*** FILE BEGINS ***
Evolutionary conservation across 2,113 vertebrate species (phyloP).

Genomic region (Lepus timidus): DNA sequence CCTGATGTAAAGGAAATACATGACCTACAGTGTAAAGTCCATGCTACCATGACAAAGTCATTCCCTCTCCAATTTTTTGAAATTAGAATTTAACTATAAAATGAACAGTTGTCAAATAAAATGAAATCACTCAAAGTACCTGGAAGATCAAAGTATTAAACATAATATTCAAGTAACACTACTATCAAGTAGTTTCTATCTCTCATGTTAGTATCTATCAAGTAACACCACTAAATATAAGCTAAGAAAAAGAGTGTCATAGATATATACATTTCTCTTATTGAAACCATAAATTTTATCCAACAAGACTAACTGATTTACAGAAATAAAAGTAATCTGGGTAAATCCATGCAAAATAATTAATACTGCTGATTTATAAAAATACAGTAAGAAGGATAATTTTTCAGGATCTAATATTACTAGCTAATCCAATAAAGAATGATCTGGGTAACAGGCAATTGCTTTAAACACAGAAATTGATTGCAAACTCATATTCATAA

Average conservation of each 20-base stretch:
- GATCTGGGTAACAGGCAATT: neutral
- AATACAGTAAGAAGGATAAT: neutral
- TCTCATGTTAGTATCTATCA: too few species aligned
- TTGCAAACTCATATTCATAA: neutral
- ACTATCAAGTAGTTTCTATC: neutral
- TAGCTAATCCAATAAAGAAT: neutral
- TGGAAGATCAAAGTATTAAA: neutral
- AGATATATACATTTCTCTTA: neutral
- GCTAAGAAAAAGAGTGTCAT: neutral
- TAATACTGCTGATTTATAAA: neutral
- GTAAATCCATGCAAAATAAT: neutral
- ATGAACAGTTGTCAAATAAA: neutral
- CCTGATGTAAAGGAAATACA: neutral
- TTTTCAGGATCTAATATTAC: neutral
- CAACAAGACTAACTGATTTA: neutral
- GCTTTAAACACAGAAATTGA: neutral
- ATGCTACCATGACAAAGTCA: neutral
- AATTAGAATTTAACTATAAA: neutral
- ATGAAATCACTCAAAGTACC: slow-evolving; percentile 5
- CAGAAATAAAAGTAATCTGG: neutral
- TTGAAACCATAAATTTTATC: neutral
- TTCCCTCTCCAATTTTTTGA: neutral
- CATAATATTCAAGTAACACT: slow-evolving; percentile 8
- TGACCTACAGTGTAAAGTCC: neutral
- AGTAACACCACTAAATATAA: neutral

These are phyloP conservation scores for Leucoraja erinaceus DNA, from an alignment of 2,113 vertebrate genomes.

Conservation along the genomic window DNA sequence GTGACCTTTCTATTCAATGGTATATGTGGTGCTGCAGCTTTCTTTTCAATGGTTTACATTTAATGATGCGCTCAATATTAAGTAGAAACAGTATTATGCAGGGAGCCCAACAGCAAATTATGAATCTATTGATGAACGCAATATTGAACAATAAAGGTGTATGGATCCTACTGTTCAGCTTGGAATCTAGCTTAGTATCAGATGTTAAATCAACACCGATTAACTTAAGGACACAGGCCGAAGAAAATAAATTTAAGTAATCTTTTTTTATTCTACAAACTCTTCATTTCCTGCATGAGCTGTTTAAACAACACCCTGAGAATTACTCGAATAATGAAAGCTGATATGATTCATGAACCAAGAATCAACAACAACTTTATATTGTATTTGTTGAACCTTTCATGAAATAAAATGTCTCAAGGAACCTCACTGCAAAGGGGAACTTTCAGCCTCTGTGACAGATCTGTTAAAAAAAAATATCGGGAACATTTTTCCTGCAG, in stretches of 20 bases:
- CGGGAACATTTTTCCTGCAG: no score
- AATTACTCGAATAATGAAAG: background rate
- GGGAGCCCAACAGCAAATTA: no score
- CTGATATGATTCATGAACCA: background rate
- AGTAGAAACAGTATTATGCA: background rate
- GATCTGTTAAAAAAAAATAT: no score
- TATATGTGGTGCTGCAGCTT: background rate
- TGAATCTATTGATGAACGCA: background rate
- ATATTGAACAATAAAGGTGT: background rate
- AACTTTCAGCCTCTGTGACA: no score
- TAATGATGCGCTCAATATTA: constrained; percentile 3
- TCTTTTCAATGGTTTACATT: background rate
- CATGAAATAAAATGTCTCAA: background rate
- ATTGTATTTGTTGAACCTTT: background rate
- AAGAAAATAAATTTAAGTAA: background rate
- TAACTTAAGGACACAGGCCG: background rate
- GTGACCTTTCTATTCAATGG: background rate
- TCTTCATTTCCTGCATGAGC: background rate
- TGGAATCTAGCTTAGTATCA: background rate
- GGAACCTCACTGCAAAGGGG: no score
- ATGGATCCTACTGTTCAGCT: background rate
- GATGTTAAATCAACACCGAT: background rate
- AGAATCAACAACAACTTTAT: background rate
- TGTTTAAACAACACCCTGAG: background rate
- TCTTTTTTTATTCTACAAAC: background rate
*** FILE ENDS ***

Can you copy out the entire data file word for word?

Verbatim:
Evolutionary conservation across 2,113 vertebrate species (phyloP).

Genomic region (Lepus timidus): DNA sequence CCTGATGTAAAGGAAATACATGACCTACAGTGTAAAGTCCATGCTACCATGACAAAGTCATTCCCTCTCCAATTTTTTGAAATTAGAATTTAACTATAAAATGAACAGTTGTCAAATAAAATGAAATCACTCAAAGTACCTGGAAGATCAAAGTATTAAACATAATATTCAAGTAACACTACTATCAAGTAGTTTCTATCTCTCATGTTAGTATCTATCAAGTAACACCACTAAATATAAGCTAAGAAAAAGAGTGTCATAGATATATACATTTCTCTTATTGAAACCATAAATTTTATCCAACAAGACTAACTGATTTACAGAAATAAAAGTAATCTGGGTAAATCCATGCAAAATAATTAATACTGCTGATTTATAAAAATACAGTAAGAAGGATAATTTTTCAGGATCTAATATTACTAGCTAATCCAATAAAGAATGATCTGGGTAACAGGCAATTGCTTTAAACACAGAAATTGATTGCAAACTCATATTCATAA

Average conservation of each 20-base stretch:
- GATCTGGGTAACAGGCAATT: neutral
- AATACAGTAAGAAGGATAAT: neutral
- TCTCATGTTAGTATCTATCA: too few species aligned
- TTGCAAACTCATATTCATAA: neutral
- ACTATCAAGTAGTTTCTATC: neutral
- TAGCTAATCCAATAAAGAAT: neutral
- TGGAAGATCAAAGTATTAAA: neutral
- AGATATATACATTTCTCTTA: neutral
- GCTAAGAAAAAGAGTGTCAT: neutral
- TAATACTGCTGATTTATAAA: neutral
- GTAAATCCATGCAAAATAAT: neutral
- ATGAACAGTTGTCAAATAAA: neutral
- CCTGATGTAAAGGAAATACA: neutral
- TTTTCAGGATCTAATATTAC: neutral
- CAACAAGACTAACTGATTTA: neutral
- GCTTTAAACACAGAAATTGA: neutral
- ATGCTACCATGACAAAGTCA: neutral
- AATTAGAATTTAACTATAAA: neutral
- ATGAAATCACTCAAAGTACC: slow-evolving; percentile 5
- CAGAAATAAAAGTAATCTGG: neutral
- TTGAAACCATAAATTTTATC: neutral
- TTCCCTCTCCAATTTTTTGA: neutral
- CATAATATTCAAGTAACACT: slow-evolving; percentile 8
- TGACCTACAGTGTAAAGTCC: neutral
- AGTAACACCACTAAATATAA: neutral

These are phyloP conservation scores for Leucoraja erinaceus DNA, from an alignment of 2,113 vertebrate genomes.

Conservation along the genomic window DNA sequence GTGACCTTTCTATTCAATGGTATATGTGGTGCTGCAGCTTTCTTTTCAATGGTTTACATTTAATGATGCGCTCAATATTAAGTAGAAACAGTATTATGCAGGGAGCCCAACAGCAAATTATGAATCTATTGATGAACGCAATATTGAACAATAAAGGTGTATGGATCCTACTGTTCAGCTTGGAATCTAGCTTAGTATCAGATGTTAAATCAACACCGATTAACTTAAGGACACAGGCCGAAGAAAATAAATTTAAGTAATCTTTTTTTATTCTACAAACTCTTCATTTCCTGCATGAGCTGTTTAAACAACACCCTGAGAATTACTCGAATAATGAAAGCTGATATGATTCATGAACCAAGAATCAACAACAACTTTATATTGTATTTGTTGAACCTTTCATGAAATAAAATGTCTCAAGGAACCTCACTGCAAAGGGGAACTTTCAGCCTCTGTGACAGATCTGTTAAAAAAAAATATCGGGAACATTTTTCCTGCAG, in stretches of 20 bases:
- CGGGAACATTTTTCCTGCAG: no score
- AATTACTCGAATAATGAAAG: background rate
- GGGAGCCCAACAGCAAATTA: no score
- CTGATATGATTCATGAACCA: background rate
- AGTAGAAACAGTATTATGCA: background rate
- GATCTGTTAAAAAAAAATAT: no score
- TATATGTGGTGCTGCAGCTT: background rate
- TGAATCTATTGATGAACGCA: background rate
- ATATTGAACAATAAAGGTGT: background rate
- AACTTTCAGCCTCTGTGACA: no score
- TAATGATGCGCTCAATATTA: constrained; percentile 3
- TCTTTTCAATGGTTTACATT: background rate
- CATGAAATAAAATGTCTCAA: background rate
- ATTGTATTTGTTGAACCTTT: background rate
- AAGAAAATAAATTTAAGTAA: background rate
- TAACTTAAGGACACAGGCCG: background rate
- GTGACCTTTCTATTCAATGG: background rate
- TCTTCATTTCCTGCATGAGC: background rate
- TGGAATCTAGCTTAGTATCA: background rate
- GGAACCTCACTGCAAAGGGG: no score
- ATGGATCCTACTGTTCAGCT: background rate
- GATGTTAAATCAACACCGAT: background rate
- AGAATCAACAACAACTTTAT: background rate
- TGTTTAAACAACACCCTGAG: background rate
- TCTTTTTTTATTCTACAAAC: background rate